|During Israeli Offensive, Few Residents Venture Out and Most Businesses Close
By Lee Hockstader
Washington Post Foreign Service
Thursday, March 14, 2002; Page A16
RAMALLAH, West Bank, March 13 -- Dahieh Deib did a brave thing today. She bought bread.
She bought bread for herself and her family and all her neighbors. She bought as much bread as she could reasonably carry. She bought bread not knowing when she might be able to buy it again. She bought five plastic bags full, all warm from the oven, and she trundled out into the streets to risk her life walking home.
"People were afraid to come out, so I decided to come myself," said Deib, 50, a short, stout, no-nonsense woman. "The women with younger children decided not to go outside. No one wanted to come."
As Israeli tanks roared along the streets and Israeli helicopters buzzed overhead, shops and businesses were shuttered and few Palestinians in Ramallah ventured beyond their front doors today.
The crack of fire from assault weapons echoed through the streets along with the dull churning of heavier caliber machine guns. Practically the only hint of Ramallah"s usual bustle was at the Sarafandy bakery, where Deib and about 25 other Palestinians filled a tiny space, jostling and straining to buy what they could.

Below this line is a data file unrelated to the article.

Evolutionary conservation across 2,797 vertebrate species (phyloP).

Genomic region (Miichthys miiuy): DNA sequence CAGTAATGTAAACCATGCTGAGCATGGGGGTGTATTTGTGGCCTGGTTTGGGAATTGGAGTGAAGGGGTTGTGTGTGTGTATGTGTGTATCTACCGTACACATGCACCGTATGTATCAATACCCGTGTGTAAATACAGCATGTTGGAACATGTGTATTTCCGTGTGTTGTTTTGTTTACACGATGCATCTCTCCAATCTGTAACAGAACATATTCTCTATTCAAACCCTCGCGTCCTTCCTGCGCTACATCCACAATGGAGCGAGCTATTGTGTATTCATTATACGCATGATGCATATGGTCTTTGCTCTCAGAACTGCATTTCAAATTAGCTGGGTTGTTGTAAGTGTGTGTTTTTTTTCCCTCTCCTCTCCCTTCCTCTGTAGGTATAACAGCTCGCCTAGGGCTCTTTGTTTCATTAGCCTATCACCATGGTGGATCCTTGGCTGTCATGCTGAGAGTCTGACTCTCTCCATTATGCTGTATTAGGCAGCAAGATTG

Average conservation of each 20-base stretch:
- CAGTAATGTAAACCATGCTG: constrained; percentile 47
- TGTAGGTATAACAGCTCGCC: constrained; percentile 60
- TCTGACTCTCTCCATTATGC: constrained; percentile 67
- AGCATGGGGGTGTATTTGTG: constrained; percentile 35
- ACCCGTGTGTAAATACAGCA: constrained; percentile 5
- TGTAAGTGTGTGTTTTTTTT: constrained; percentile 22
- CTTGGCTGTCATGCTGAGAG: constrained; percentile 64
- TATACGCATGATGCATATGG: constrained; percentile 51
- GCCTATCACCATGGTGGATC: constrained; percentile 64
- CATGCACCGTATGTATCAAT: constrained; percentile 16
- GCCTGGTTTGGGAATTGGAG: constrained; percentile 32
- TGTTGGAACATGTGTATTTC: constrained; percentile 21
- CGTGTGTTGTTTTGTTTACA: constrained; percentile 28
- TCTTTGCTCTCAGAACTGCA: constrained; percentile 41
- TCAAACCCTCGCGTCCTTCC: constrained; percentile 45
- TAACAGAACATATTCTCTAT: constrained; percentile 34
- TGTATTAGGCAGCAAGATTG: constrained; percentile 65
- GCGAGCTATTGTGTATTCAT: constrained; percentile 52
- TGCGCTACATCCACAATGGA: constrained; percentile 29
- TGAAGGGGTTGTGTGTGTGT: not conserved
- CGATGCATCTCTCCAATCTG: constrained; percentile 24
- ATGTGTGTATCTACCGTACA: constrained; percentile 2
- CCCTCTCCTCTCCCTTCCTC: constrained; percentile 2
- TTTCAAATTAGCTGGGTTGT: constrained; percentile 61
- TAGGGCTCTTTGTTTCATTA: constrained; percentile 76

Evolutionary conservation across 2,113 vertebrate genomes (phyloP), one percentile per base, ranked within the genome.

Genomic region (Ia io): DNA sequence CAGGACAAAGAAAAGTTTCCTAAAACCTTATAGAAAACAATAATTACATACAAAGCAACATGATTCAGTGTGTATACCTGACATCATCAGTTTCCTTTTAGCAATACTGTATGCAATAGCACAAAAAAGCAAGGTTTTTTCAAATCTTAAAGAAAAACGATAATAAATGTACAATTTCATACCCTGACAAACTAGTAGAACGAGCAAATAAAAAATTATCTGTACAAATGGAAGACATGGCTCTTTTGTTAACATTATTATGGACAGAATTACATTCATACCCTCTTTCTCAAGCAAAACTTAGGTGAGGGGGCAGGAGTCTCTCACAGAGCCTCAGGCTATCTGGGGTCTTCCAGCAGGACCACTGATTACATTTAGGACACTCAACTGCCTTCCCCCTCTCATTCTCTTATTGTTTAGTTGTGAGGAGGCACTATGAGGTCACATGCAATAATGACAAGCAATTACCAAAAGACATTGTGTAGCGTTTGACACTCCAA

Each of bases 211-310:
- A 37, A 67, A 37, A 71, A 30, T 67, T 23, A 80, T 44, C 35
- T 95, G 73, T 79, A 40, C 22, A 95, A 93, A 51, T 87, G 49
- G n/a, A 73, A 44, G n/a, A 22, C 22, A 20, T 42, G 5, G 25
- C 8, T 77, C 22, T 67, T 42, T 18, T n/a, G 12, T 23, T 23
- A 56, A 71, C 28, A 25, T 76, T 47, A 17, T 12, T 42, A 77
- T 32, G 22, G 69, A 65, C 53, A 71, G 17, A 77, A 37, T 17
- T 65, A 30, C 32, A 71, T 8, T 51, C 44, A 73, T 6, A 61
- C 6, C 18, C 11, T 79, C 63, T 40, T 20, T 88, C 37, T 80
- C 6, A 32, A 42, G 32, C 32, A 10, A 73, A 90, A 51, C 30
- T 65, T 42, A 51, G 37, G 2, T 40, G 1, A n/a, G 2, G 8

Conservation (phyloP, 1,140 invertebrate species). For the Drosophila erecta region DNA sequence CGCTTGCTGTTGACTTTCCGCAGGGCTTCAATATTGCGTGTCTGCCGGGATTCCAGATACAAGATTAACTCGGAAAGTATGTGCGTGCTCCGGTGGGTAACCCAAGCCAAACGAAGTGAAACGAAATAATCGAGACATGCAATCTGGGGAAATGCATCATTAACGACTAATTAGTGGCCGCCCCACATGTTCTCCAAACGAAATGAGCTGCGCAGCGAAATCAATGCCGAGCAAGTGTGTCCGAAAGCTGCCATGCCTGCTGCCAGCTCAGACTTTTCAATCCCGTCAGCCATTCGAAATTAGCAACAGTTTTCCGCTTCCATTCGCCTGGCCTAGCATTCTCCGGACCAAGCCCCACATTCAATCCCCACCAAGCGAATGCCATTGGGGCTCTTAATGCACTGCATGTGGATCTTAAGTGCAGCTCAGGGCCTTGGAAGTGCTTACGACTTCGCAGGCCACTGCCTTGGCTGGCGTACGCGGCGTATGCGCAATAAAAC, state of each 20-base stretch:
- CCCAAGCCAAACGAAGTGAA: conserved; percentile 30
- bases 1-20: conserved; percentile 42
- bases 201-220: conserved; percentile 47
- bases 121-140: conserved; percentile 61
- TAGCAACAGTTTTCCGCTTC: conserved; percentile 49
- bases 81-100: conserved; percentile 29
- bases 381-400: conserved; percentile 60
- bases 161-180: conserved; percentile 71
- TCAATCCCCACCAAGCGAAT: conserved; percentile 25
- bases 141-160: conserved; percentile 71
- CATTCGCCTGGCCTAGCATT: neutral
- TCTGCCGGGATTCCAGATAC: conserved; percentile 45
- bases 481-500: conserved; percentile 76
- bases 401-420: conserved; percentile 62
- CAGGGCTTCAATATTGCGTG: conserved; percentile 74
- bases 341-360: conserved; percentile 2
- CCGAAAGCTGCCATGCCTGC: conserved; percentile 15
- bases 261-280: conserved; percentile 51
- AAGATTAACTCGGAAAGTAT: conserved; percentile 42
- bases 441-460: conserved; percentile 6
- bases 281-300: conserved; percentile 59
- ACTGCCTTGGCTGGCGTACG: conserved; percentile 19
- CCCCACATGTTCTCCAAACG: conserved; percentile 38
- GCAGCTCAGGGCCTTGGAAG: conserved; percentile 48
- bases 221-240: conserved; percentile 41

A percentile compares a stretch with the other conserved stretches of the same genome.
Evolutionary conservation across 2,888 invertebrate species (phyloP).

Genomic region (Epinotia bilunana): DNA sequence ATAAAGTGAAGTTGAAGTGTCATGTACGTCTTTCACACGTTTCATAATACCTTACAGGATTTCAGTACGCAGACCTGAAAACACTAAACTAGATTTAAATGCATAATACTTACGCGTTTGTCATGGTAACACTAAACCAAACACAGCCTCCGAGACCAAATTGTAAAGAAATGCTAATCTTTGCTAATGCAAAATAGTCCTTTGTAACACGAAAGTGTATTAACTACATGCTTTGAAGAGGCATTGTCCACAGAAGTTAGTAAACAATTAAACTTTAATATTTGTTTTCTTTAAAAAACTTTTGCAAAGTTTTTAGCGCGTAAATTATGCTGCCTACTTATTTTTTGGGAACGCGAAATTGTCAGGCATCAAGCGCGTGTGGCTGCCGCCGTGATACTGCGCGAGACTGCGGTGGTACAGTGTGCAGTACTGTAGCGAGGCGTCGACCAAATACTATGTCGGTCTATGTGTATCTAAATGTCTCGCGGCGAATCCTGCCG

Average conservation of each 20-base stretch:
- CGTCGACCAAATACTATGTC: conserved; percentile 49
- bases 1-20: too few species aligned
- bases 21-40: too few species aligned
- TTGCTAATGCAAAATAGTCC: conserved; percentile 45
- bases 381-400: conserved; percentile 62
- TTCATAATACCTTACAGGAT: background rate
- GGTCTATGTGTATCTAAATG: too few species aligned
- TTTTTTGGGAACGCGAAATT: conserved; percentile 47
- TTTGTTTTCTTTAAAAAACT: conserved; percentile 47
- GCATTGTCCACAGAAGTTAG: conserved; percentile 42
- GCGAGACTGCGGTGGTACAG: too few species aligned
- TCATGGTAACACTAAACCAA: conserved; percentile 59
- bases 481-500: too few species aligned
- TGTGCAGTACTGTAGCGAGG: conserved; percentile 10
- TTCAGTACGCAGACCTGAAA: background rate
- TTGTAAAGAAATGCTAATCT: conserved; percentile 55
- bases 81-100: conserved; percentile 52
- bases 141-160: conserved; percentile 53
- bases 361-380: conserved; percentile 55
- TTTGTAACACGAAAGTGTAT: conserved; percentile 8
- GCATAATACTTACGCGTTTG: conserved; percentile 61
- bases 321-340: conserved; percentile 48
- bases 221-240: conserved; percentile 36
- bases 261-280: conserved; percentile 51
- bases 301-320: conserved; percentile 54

Most customers were men and boys, since their wives and mothers were too frightened to go outdoors. When an Israeli armored vehicle appeared and maneuvered around a corner 100 yards down the street, everyone stopped, stared and backed away slightly.
Omar Sarafandy, the owner of the bakery, is an unassuming, unshaven 42-year-old. His house is just a few miles away, but commuting in Ramallah is out of the question these days. So for the last two nights, Sarafandy has slept on the floor of a storeroom adjacent to the bakery to keep his business going.
There have been no deliveries of any kind -- no gas, no yeast, no flour -- since the Israelis invaded late Monday. Pharmacies and grocery stores are closed, and taxi stands are abandoned.
Near the compound of Palestinian leader Yasser Arafat, the Kamal family waited for the Israelis to leave as they would wait for the passing of bad weather. No one in the family dared venture beyond the pear trees in their front yard.
The older son, Khader, 22, has not been out of the house in three days and cannot get to classes at Bethlehem University, where he is a business student. The younger son, Nael, 20, an art student at Bir Zeit University, was also confined to the house.
Their grandmother, Fadieh, 75, needed to renew her supply of medication to reduce hypertension and cholesterol, but no pharmacies were open.
Fadieh"s son, Omar, 55, an accountant at the Palestinian Finance Ministry, was also stuck at home. Omar had once hoped for great things in Ramallah, the Palestinians" unofficial capital in the West Bank. In the mid-1990s, following the Oslo peace agreements, there was a burst of construction and new investment. Palestinian Americans returned, many to start new businesses.
"Ramallah was becoming more civilized, more outward-looking," Omar said. "I expected it to grow more and more."
Now, he said, his optimism is evaporating: "Hopefully the world will feel for us, somebody will intervene before we reach the zero point."
© 2002 The Washington Post Company